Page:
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Tuesday, Dec 6, 2022
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Space Science Center Latest Coup for Tower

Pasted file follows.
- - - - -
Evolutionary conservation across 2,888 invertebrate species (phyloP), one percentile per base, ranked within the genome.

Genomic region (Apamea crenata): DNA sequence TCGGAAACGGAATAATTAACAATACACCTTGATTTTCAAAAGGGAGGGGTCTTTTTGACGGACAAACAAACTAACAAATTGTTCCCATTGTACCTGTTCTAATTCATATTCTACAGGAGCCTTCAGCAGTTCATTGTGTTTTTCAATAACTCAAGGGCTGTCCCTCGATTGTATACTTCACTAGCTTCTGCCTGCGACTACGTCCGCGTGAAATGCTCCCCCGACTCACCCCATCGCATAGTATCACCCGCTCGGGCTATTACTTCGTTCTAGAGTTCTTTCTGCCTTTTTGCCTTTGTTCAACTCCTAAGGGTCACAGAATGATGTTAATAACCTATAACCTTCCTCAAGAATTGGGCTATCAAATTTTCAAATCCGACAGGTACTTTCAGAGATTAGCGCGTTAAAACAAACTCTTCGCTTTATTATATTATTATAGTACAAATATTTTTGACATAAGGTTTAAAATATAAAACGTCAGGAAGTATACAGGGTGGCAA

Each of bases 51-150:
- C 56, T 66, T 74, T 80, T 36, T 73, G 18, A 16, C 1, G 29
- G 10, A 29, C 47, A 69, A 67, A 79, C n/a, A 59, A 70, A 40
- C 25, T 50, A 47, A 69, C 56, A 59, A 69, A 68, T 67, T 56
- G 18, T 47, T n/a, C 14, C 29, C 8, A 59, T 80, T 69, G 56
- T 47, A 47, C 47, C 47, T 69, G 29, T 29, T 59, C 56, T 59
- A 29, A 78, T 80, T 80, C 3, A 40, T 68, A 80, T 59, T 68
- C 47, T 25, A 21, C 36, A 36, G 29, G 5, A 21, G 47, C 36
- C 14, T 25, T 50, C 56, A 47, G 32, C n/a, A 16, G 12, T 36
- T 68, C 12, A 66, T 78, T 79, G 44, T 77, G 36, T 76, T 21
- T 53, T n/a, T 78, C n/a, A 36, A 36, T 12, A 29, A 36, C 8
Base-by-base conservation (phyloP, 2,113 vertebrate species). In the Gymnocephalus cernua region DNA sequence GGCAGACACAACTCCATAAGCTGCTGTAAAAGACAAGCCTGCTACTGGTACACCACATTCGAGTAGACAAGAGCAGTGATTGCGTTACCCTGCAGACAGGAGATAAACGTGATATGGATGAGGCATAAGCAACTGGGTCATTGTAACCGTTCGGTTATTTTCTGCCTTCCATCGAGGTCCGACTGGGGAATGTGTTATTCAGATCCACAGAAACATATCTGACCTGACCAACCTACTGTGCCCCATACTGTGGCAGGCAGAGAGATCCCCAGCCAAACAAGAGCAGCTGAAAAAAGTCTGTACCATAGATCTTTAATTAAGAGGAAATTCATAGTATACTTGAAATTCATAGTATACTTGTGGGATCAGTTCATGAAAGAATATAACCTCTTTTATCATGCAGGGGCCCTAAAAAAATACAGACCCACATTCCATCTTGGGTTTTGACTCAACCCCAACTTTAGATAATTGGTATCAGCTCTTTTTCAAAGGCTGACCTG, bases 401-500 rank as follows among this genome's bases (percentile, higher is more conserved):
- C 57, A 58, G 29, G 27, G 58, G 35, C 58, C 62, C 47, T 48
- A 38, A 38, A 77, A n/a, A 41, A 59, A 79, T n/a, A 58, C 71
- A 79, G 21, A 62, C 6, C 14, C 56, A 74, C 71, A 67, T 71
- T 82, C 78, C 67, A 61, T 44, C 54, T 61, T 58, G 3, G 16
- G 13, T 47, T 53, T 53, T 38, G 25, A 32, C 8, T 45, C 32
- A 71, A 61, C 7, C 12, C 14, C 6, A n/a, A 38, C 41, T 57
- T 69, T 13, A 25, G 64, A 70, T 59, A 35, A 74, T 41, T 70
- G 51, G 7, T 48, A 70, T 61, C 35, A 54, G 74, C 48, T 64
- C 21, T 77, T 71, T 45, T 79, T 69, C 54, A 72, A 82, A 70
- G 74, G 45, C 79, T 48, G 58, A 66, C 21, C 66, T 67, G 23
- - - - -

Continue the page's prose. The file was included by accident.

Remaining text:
Tower General Contractors of Sun Valley has already built a reputation. Now, they’re building a museum. The Columbia Memorial Space Science Learning Center will be an educational museum focusing on 90 years of aviation history, focusing on the work that happened on-site. The Downey location was previously among other things, a Boeing and Rockwell facility and was used by NASA for manufacturing engines for the space shuttles and the Apollo capsules. It was closed in 1999. After building many hospitals and health care facilities, Tower is now building an 18,000-square-foot, two story, ground-up building with an aluminum skin meant to evoke a spaceship. The interior should represent the vastness of space, said Alex Guerrero, Tower’s executive vice president. The project broke ground not quite a year ago and is expected to be complete by September. With the steel superstructure completed and rough plumbing done, the final building will begin to take shape. “We’ll be open in time for the new school year,” Guerrero said. “The goal is to everyday have a line of buses full of kids visiting the museum,” with its interactive exhibits and the original Apollo capsule. There isn’t room for the city’s full-sized mockup of the shuttle orbiter built for training by Rockwell out of steel and plywood. Scott Pomrehn, assistant to the Downey city manager, is thrilled that Tower is working on the project. Nato Flores, Tower’s president, worked for a summer at Rockwell where he became eligible for and earned a scholarship. “That Flores is coming back to the site to build this, it just completes the story,” Pomrehn said. The project’s components, Pomrehn said, from the exterior covering to the detailed lighting plan, are all state-of-the-art. So there are bound to be surprises, he said. “We’ll be using Tower’s expertise in working through some of these issues, asking ‘does this make sense for a museum?’ and ‘Where’s the plug going to be?'” Pomrehn said. The city is considering the idea of a second phase, to add an auditorium perhaps, and certainly to provide a home for the full-sized shuttle mock-up, Pomrehn said. Downey would like to continue its relationship with the builder, Pomrehn said. After 9/11 the company was determined to get more involved in civic projects. Guerrero said. That effort redoubled after the Space Shuttle Columbia broke apart during reentry in 2003. By the time a Congressional resolution approving a museum was passed, Tower had moved into high gear. They pursued the job actively, responding to the City’s request for proposals. “Everyone was vested in this,” Guerrero said. After they were awarded the contract, Tower’s work began in earnest two years ago. As the construction contractors, their job is to interpret drawings, oversee the schedule and quality work, keep tabs on the budget, and mediate and mitigate any problems. “Every project has issues. Our job is to manage those issues,” Guerrero said. One issue was rain. “When you’re building a ground-up building, you’re digging a big hole,” Guerrero said. “With the rain, it becomes a big swimming pool.” This winter’s weather could have caused 20 days of delay, he said, and that meant juggling the schedule. A delay of one task doesn’t necessarily mean all tasks are delayed, he said. Tower’s job is to move tasks around to keep people working. A high-profile project such as the museum means additional scrutiny. “It’s on everybody’s radar,” Guerrero said, citing the attention given already by Gov. Arnold Schwarzenegger and Congresswoman Lucille Roybal-Allard. The latter authored the Congressional resolution giving the project a federal blessing and also its name. “But we’re just doing what we’re doing anyways,” Guerrero said. The ability to juggle and bear scrutiny served them well on past projects such as the emergency department at Cedars Sinai Hospital. At 28,000 square feet it’s the largest in the country, Guerrero said. Sun Valley-based Tower made its name for itself as a health care general contractor. Then when hospitals began experiencing a financial crunch, Tower refocused its aim to include work with defense contractors. They have continued to branch out. The company has worked with UCLA, utility companies and is building eight Union Bank branches. They’re also moving a chemical plant from Michigan to California, building a fire station on Catalina Island (where all the water they need for construction has to be brought from the mainland) and remodeling the Beverly Hills City Hall, Guerrero said. That landmark was built in 1932, and among the issues to manage is matching surface finishes that don’t exist anymore and woods that are now extinct, and keeping the integrity of terrazzo floors. The company is expanding on the other work they’ve already done at St. John of God retirement and care center, a health center for the aged that offers progressive stages of care from moderately independent to managed care. They are in the process of building a 36,000 square foot Alzheimer’s clinic at the site. The company’s focus on the community extends beyond the hospitals, care centers, fire stations and museum it builds. They are building college graduates as well. Beginning in the fall of 2009, Guerrero said, the company will sponsor a college freshman through four years of school, paying for room and books. In the summer, they will also give the student a job. Additionally, Tower will help to underwrite a fund for teachers to draw upon for supplies. Cal Poly Pomona is the focus of Tower’s affections because company president Flores is an alumnus. Flores founded Tower in 1985. It is now the largest minority-owned general contractor in Los Angeles County. Tower was named Fastest Growing Private Company of 2007 by the San Fernando Valley Business Journal in the $25 million to $99.9 million category and was also ranked the fifth Fastest Growing Private Company in L.A. County by the Los Angeles Business Journal, by virtue of its revenue increasing 87% from 2005 to 2006.